L-Dopa dyskinesias

Juan Ramirez-Castaneda, Joseph Jankovic

Research output: Chapter in Book/Report/Conference proceedingChapter

1 Scopus citations


Since its introduction in the late 1960s, levodopa (L-dopa), a dopamine (DA) precursor, has been the most widely used drug for the symptomatic therapy of Parkinson's disease (PD) and has remained the most efficacious treatment of motor manifestations of the disease. However, chronic L-dopa therapy is complicated by the development of long-term adverse effects, particularly motor fluctuations and dyskinesias, that can be disabling, difficult to treat, and may limit its utility. Levodopa-induced dyski-nesia (LID) is typically manifested by “peak-dose dyskinesia,” coinciding with the “on” response following L-dopa administration, also termed “IDI” (improvement-dyskinesia-improvement) response. This is in contrast to diphasic dyskinesia, which typically appears at the beginning of the medication effect prior to the attainment of a full “on” response and which may reappear as the medication effect starts to wear off, also termed “DID” (dyskinesia-improvement-dyskinesia) response. Chorea, stereotypy, and ballism are the most frequent forms of LIDs, especially in the IDI form. Other LIDs include off-dystonia, which is typically manifest when the dopaminergic benefit is wearing off or the patient is in an “off” state, such as early morning dystonia. LIDs tend to first appear when patients still respond well to L-dopa but begin to experience motor fluctuations, such as the wearing off response. The latency from the onset of L-dopa therapy to the onset of motor fluctuations and dyskinesia correlates with the age at onset of PD (the younger the patient, the shorter the latency), dosage, and duration of L-dopa therapy. There are, however, many other clinical, pharmacologic, and genetic factors that influence the risk and severity of motor fluctuations and LIDs. These factors will be discussed later along with LID phenomenology, molecular and pharmaco-logic mechanisms, and medical and surgical therapies. Assessment of LIDs LIDs are commonly assessed by a variety of clinical rating scales and home diaries, such as the Hauser diary. Based on a comprehensive of dyski-nesia scales, including the Unified Dyskinesia Rating Scale (UDysRS) and other scales, only the Abnormal Involuntary Movement Scale (AIMS) and the Rush Dyskinesia Rating Scale (RDRS) fulfill criteria for “recommended” use in PD populations, “albeit weakly.”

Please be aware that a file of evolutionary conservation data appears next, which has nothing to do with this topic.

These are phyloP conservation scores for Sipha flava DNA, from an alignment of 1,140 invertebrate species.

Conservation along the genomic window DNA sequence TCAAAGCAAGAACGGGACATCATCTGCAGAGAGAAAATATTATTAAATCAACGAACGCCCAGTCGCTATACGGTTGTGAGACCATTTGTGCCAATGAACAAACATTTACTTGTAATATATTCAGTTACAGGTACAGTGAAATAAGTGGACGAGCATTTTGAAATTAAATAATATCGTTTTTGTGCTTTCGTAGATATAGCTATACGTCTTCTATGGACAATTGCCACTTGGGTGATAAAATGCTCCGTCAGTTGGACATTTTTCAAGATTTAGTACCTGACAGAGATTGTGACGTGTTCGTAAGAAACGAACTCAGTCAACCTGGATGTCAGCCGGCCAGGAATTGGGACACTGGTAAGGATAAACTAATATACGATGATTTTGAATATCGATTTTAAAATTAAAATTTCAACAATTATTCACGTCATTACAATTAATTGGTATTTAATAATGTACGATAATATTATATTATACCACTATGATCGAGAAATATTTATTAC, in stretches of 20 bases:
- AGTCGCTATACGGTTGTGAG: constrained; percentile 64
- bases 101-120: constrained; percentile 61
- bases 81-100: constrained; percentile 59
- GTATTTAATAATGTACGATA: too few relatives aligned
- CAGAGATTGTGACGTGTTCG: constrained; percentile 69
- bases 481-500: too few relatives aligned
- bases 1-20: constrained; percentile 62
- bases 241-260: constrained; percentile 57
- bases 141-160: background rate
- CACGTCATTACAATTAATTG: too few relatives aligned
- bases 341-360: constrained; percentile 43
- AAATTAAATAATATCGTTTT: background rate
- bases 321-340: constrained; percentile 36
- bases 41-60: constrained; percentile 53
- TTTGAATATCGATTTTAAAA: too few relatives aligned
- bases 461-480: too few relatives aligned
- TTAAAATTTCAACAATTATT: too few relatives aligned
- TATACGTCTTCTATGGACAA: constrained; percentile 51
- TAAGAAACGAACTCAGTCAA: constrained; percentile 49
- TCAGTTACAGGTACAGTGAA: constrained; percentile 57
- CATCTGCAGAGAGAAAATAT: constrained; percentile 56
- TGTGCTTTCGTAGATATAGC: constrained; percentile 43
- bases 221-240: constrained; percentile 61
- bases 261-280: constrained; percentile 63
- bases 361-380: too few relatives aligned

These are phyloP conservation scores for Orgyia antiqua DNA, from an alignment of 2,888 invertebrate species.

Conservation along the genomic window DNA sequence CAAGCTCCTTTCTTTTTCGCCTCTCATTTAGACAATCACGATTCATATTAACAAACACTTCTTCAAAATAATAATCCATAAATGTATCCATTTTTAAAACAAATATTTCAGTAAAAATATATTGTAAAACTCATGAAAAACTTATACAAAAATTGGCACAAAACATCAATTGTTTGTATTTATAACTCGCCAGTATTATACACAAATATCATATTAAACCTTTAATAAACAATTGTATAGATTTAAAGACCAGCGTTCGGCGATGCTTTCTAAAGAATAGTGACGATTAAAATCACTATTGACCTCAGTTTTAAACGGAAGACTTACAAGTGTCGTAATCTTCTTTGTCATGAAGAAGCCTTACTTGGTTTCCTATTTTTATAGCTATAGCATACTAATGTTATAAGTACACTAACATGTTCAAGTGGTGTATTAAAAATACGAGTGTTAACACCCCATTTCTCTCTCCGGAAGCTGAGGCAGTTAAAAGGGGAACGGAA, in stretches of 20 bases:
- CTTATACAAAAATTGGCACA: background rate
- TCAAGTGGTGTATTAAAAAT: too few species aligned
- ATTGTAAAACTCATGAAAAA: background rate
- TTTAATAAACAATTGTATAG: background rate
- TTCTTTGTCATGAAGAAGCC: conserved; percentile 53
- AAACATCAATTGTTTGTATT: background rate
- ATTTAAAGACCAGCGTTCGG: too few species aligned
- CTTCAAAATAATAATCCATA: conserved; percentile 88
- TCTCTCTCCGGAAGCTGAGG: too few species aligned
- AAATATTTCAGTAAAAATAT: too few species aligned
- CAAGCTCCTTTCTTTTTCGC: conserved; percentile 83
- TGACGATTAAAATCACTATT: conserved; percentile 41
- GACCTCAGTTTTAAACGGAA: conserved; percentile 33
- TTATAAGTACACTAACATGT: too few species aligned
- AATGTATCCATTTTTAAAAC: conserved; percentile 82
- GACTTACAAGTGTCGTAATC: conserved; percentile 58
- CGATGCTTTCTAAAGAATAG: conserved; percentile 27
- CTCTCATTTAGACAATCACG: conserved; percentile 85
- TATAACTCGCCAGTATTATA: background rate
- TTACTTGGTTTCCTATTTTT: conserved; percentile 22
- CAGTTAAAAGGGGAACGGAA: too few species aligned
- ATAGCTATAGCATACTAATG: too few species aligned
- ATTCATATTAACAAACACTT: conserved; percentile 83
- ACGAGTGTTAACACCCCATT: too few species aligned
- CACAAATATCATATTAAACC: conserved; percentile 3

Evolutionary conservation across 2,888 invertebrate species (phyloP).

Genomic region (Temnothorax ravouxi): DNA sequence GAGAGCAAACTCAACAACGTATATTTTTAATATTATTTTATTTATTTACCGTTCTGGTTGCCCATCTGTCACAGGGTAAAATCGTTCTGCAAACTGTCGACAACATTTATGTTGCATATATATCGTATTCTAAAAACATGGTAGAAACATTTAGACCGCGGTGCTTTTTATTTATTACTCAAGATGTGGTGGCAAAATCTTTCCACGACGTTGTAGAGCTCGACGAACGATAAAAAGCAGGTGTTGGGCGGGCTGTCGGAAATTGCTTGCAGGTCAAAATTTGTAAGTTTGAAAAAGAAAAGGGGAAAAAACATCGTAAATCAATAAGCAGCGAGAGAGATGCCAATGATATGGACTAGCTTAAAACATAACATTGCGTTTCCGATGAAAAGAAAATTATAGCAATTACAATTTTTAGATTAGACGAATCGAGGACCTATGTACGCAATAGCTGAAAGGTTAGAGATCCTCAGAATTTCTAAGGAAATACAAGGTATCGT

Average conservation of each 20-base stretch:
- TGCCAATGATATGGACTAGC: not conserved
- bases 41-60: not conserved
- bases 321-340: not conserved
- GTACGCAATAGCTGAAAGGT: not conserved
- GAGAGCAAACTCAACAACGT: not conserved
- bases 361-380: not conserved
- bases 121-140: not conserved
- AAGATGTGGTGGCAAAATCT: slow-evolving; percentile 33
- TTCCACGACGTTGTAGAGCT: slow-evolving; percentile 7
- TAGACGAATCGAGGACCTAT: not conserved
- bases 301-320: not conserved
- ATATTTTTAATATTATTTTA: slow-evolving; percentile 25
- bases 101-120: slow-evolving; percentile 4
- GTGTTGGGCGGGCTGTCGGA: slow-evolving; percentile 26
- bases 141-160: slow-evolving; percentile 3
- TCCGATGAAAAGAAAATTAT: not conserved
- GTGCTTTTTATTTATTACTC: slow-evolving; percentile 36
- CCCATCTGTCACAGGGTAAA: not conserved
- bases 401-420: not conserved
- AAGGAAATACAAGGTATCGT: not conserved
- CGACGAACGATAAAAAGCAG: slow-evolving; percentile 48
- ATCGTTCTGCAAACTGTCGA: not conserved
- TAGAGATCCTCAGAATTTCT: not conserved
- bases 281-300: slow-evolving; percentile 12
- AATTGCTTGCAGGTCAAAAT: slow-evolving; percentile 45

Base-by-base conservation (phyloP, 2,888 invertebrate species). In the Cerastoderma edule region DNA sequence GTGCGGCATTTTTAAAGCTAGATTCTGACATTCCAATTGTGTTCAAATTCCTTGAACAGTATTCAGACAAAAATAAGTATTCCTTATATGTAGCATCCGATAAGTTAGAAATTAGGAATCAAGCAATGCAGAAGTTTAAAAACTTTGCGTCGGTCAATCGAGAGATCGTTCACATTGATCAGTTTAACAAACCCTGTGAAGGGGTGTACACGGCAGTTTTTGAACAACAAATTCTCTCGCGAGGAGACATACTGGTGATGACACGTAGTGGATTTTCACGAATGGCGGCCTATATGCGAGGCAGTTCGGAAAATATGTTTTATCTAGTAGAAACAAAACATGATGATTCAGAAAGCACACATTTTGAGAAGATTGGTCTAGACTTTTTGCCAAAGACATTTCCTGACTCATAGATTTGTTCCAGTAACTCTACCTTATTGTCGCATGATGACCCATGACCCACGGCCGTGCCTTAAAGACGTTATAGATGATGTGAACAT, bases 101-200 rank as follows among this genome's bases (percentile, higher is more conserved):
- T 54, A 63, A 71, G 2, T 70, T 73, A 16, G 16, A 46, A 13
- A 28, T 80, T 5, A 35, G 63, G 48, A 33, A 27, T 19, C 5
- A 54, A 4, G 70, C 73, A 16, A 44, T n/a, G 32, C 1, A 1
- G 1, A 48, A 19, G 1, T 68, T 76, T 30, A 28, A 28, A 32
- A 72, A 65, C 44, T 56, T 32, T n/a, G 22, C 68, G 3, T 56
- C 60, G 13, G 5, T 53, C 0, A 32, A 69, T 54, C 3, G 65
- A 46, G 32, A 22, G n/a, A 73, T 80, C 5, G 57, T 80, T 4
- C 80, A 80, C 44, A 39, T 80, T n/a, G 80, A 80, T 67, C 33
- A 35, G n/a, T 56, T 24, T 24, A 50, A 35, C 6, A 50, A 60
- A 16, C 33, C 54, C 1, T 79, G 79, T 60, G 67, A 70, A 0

Original languageEnglish (US)
Title of host publicationMedication-Induced Movement Disorders
PublisherCambridge University Press
Number of pages21
ISBN (Electronic)9781107588738
ISBN (Print)9781107066007
StatePublished - Jan 1 2015
Externally publishedYes

ASJC Scopus subject areas

  • Medicine(all)


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